This letter was published in the Block Island Times in June 2015.
In the past few years, the US Department of Health and Human Services has paid more attention to mental health issues, which have been the poor underfunded relation for far too long, even though statistics suggest that as many as one in five of us will be impacted by mental illness in our lives. They are recommending that communities have conversations around this issue. A national effort is being promoted though the department, through the Substance Abuse and Mental Health Services Administration [SAMHSA] and the National Alliance on Mental Illness [NAMI]. NAMI Block Island, formerly the Mental Health Task Force, is responding to the Community Conversations idea. We like the core principle: To bring two-way conversations about mental health into the community so that the various responses to behavioral health issues can be addressed in ways that complement existing local activities, are better coordinated, consistent, and in the best interests of all.
In our unique community here, we know well that many things have happened, are happening, and that there are separated and overlapping aims as different groups strive to do what they do as well as possible and without getting in each others’ way, too much. And of course we are often the same people in different groups trying to remember which hat we are wearing today. NAMI BI members are arranging to meet with individuals from various island organizations and groups. But, we, like you, have had to think how to be sensible about demands on our time, so we are starting slowly, with leaders or directors of groups, at the points where mental health impact is known to occur. Through fall, we intend to widen the circles, hear from everyone, not just chiefs and chairpersons, notice the overlaps and take in and share the different pictures that others possess. Our intention is to reach ‘everybody’ by this time next year, but we hope you will feel free to reach out and contact us without waiting if you have something to say about the health or otherwise of mental health in Block Island.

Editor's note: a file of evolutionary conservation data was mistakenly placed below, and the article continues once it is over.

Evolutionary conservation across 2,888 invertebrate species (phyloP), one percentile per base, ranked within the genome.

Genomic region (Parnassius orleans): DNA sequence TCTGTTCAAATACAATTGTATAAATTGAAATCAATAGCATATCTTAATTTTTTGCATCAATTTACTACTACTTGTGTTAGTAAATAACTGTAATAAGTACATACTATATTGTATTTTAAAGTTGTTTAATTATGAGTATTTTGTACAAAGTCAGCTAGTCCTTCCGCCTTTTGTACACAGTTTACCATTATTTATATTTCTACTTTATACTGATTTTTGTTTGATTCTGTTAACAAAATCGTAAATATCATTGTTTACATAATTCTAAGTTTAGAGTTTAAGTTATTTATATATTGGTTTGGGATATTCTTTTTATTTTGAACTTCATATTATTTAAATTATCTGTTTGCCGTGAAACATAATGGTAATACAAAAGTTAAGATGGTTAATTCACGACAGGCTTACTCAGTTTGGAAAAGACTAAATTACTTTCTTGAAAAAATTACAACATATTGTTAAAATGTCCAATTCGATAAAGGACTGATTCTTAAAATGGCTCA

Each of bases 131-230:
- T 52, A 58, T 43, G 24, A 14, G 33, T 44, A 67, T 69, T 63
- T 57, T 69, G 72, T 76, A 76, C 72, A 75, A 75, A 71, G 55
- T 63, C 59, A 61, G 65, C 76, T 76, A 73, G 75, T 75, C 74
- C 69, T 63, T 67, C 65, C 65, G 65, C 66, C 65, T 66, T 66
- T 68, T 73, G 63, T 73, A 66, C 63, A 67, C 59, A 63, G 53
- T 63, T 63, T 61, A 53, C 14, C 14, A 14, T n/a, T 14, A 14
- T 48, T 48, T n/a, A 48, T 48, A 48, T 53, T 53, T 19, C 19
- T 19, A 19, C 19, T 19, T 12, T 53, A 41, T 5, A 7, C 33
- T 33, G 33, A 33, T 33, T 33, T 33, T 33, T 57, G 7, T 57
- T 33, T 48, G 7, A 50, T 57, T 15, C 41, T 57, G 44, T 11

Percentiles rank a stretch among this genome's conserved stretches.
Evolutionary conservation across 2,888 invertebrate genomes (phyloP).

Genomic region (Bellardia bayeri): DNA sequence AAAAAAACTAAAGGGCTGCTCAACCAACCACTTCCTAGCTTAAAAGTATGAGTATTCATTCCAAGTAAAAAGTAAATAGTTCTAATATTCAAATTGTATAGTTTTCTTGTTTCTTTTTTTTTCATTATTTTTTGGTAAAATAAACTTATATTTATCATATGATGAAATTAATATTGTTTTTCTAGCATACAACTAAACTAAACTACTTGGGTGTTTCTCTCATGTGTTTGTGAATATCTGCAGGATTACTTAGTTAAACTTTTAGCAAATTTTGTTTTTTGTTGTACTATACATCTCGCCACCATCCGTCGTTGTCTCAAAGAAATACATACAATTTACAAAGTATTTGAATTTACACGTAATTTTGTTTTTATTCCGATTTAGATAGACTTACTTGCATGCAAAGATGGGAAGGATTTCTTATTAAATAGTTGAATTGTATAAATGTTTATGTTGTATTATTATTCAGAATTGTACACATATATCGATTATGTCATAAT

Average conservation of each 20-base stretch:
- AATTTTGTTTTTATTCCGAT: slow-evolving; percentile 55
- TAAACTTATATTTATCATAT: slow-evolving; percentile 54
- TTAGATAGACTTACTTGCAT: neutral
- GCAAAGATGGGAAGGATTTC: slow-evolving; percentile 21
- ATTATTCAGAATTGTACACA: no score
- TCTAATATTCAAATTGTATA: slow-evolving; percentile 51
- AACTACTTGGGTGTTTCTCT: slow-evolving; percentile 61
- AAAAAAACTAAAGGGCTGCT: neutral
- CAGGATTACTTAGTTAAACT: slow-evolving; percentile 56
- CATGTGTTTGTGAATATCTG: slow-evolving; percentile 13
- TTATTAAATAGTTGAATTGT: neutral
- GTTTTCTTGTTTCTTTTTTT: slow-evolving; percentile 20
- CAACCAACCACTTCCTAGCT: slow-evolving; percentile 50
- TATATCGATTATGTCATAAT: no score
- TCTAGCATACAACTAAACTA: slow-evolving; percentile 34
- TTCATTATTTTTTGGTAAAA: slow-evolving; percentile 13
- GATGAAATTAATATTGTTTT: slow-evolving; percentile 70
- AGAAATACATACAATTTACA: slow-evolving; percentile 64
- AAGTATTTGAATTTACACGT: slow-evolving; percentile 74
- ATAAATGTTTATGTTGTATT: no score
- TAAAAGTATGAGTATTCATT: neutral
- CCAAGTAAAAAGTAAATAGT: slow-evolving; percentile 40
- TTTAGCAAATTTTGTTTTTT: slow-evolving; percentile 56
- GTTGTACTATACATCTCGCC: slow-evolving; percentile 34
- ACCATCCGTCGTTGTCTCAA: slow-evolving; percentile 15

I am writing this letter because it matters to me, and also because I feel there is no way to get this right, whatever right is, but we can almost certainly do better when we all work together and have listened to each other. The first experience (that I know of) that put me in contact with mental illness was when I was 20-something, a young teacher of a child who literally ate the palms of his hands, every day. I had not a clue what to do, reported to the head-teacher and the school doctor who may or may not have known what to do either, but at the parents’ evening it became obvious that the really ill person in this was the boy’s father, and there was no way I knew how to respond, nor was there any group to turn to for help. I felt totally on my own, helpless.
I have sometimes wished I had never begun to look for better responses, and enter into the various kinds of learning and training that followed over the years, but mostly I am incredibly glad. Why? Because, I didn’t know what I would gain. I am not afraid of mental illness, or of physical, though disturbed and saddened by either. I am not a doctor or psychiatrist or therapist. However, I do know that when others near me in professional and in personal life have shown signs of illness or become ill, I have been able to hang in and help them find help. Also I have known that often good intentions have been frustrated by – guess what – separation and overlap and right hands not knowing what lefts are up to. So I do like this idea of Community Conversations about the health of mental health here. I hope that those who join in will also like it. [See more and various links on our new website http://blockislandmentalhealth.org.]
Yours sincerely, Elspeth Crawford